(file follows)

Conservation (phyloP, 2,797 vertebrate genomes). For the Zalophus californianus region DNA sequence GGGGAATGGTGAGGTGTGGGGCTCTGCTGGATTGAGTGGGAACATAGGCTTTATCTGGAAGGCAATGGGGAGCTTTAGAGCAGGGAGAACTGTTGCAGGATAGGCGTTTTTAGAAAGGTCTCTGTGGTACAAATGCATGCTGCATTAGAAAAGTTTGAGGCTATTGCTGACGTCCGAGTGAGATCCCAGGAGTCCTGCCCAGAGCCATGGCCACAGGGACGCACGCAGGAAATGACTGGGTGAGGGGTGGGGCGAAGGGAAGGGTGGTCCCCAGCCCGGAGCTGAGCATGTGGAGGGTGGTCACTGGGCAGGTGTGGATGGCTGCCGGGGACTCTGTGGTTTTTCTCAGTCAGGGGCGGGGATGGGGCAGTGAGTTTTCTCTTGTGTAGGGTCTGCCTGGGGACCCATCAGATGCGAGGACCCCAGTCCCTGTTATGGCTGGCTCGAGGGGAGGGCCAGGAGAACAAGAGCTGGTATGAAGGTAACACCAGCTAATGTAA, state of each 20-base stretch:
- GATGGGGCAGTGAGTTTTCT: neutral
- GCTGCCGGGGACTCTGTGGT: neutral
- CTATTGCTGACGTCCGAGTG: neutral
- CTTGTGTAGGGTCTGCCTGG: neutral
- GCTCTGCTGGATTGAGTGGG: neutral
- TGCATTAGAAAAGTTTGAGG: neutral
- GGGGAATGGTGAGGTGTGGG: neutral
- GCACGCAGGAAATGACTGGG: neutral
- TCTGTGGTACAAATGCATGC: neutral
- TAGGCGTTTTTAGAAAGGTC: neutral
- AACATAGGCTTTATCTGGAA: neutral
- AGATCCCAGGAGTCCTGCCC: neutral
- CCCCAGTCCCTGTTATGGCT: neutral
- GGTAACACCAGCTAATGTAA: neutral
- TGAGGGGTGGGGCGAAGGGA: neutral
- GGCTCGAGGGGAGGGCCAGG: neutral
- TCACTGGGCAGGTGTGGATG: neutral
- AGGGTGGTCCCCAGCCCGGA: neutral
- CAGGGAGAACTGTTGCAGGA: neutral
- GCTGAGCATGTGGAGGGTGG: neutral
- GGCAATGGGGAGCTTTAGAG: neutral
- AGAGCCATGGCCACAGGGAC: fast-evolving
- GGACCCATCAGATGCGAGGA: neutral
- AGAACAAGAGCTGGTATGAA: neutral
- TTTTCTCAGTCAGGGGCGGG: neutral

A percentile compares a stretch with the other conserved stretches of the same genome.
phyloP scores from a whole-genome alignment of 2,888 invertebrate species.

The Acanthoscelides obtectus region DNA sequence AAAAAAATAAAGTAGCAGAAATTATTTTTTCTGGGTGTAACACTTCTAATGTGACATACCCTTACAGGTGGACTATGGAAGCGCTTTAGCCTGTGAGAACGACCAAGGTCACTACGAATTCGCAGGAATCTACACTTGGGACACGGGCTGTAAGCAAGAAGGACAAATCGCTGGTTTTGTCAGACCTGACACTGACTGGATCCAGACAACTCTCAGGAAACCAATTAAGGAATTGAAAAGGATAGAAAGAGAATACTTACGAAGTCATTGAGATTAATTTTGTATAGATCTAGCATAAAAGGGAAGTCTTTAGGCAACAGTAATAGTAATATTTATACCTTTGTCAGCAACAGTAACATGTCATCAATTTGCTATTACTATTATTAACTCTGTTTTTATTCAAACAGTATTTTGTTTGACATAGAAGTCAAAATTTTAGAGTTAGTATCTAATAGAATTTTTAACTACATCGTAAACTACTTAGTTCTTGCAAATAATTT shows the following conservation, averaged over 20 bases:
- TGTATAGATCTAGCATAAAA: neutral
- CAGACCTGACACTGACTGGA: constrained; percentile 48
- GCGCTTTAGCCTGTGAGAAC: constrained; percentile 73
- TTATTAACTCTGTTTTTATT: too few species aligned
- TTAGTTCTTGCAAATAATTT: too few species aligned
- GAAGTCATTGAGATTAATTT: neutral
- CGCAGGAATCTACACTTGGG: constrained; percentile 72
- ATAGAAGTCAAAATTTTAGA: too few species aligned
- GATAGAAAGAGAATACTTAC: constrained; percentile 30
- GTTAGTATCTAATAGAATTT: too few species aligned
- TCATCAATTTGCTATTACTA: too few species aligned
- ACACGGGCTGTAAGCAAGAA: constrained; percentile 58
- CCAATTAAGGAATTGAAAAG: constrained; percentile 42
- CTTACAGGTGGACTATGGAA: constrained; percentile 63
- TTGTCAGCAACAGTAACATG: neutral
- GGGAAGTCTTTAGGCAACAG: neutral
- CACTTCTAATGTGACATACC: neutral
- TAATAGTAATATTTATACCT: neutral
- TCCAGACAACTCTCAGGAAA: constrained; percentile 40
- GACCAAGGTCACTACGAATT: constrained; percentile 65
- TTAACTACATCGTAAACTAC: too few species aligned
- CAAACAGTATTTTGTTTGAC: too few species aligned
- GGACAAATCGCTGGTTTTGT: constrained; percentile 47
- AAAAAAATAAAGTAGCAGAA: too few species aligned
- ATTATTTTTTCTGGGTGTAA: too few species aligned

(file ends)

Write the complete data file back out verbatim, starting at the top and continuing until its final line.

Conservation (phyloP, 2,797 vertebrate genomes). For the Zalophus californianus region DNA sequence GGGGAATGGTGAGGTGTGGGGCTCTGCTGGATTGAGTGGGAACATAGGCTTTATCTGGAAGGCAATGGGGAGCTTTAGAGCAGGGAGAACTGTTGCAGGATAGGCGTTTTTAGAAAGGTCTCTGTGGTACAAATGCATGCTGCATTAGAAAAGTTTGAGGCTATTGCTGACGTCCGAGTGAGATCCCAGGAGTCCTGCCCAGAGCCATGGCCACAGGGACGCACGCAGGAAATGACTGGGTGAGGGGTGGGGCGAAGGGAAGGGTGGTCCCCAGCCCGGAGCTGAGCATGTGGAGGGTGGTCACTGGGCAGGTGTGGATGGCTGCCGGGGACTCTGTGGTTTTTCTCAGTCAGGGGCGGGGATGGGGCAGTGAGTTTTCTCTTGTGTAGGGTCTGCCTGGGGACCCATCAGATGCGAGGACCCCAGTCCCTGTTATGGCTGGCTCGAGGGGAGGGCCAGGAGAACAAGAGCTGGTATGAAGGTAACACCAGCTAATGTAA, state of each 20-base stretch:
- GATGGGGCAGTGAGTTTTCT: neutral
- GCTGCCGGGGACTCTGTGGT: neutral
- CTATTGCTGACGTCCGAGTG: neutral
- CTTGTGTAGGGTCTGCCTGG: neutral
- GCTCTGCTGGATTGAGTGGG: neutral
- TGCATTAGAAAAGTTTGAGG: neutral
- GGGGAATGGTGAGGTGTGGG: neutral
- GCACGCAGGAAATGACTGGG: neutral
- TCTGTGGTACAAATGCATGC: neutral
- TAGGCGTTTTTAGAAAGGTC: neutral
- AACATAGGCTTTATCTGGAA: neutral
- AGATCCCAGGAGTCCTGCCC: neutral
- CCCCAGTCCCTGTTATGGCT: neutral
- GGTAACACCAGCTAATGTAA: neutral
- TGAGGGGTGGGGCGAAGGGA: neutral
- GGCTCGAGGGGAGGGCCAGG: neutral
- TCACTGGGCAGGTGTGGATG: neutral
- AGGGTGGTCCCCAGCCCGGA: neutral
- CAGGGAGAACTGTTGCAGGA: neutral
- GCTGAGCATGTGGAGGGTGG: neutral
- GGCAATGGGGAGCTTTAGAG: neutral
- AGAGCCATGGCCACAGGGAC: fast-evolving
- GGACCCATCAGATGCGAGGA: neutral
- AGAACAAGAGCTGGTATGAA: neutral
- TTTTCTCAGTCAGGGGCGGG: neutral

A percentile compares a stretch with the other conserved stretches of the same genome.
phyloP scores from a whole-genome alignment of 2,888 invertebrate species.

The Acanthoscelides obtectus region DNA sequence AAAAAAATAAAGTAGCAGAAATTATTTTTTCTGGGTGTAACACTTCTAATGTGACATACCCTTACAGGTGGACTATGGAAGCGCTTTAGCCTGTGAGAACGACCAAGGTCACTACGAATTCGCAGGAATCTACACTTGGGACACGGGCTGTAAGCAAGAAGGACAAATCGCTGGTTTTGTCAGACCTGACACTGACTGGATCCAGACAACTCTCAGGAAACCAATTAAGGAATTGAAAAGGATAGAAAGAGAATACTTACGAAGTCATTGAGATTAATTTTGTATAGATCTAGCATAAAAGGGAAGTCTTTAGGCAACAGTAATAGTAATATTTATACCTTTGTCAGCAACAGTAACATGTCATCAATTTGCTATTACTATTATTAACTCTGTTTTTATTCAAACAGTATTTTGTTTGACATAGAAGTCAAAATTTTAGAGTTAGTATCTAATAGAATTTTTAACTACATCGTAAACTACTTAGTTCTTGCAAATAATTT shows the following conservation, averaged over 20 bases:
- TGTATAGATCTAGCATAAAA: neutral
- CAGACCTGACACTGACTGGA: constrained; percentile 48
- GCGCTTTAGCCTGTGAGAAC: constrained; percentile 73
- TTATTAACTCTGTTTTTATT: too few species aligned
- TTAGTTCTTGCAAATAATTT: too few species aligned
- GAAGTCATTGAGATTAATTT: neutral
- CGCAGGAATCTACACTTGGG: constrained; percentile 72
- ATAGAAGTCAAAATTTTAGA: too few species aligned
- GATAGAAAGAGAATACTTAC: constrained; percentile 30
- GTTAGTATCTAATAGAATTT: too few species aligned
- TCATCAATTTGCTATTACTA: too few species aligned
- ACACGGGCTGTAAGCAAGAA: constrained; percentile 58
- CCAATTAAGGAATTGAAAAG: constrained; percentile 42
- CTTACAGGTGGACTATGGAA: constrained; percentile 63
- TTGTCAGCAACAGTAACATG: neutral
- GGGAAGTCTTTAGGCAACAG: neutral
- CACTTCTAATGTGACATACC: neutral
- TAATAGTAATATTTATACCT: neutral
- TCCAGACAACTCTCAGGAAA: constrained; percentile 40
- GACCAAGGTCACTACGAATT: constrained; percentile 65
- TTAACTACATCGTAAACTAC: too few species aligned
- CAAACAGTATTTTGTTTGAC: too few species aligned
- GGACAAATCGCTGGTTTTGT: constrained; percentile 47
- AAAAAAATAAAGTAGCAGAA: too few species aligned
- ATTATTTTTTCTGGGTGTAA: too few species aligned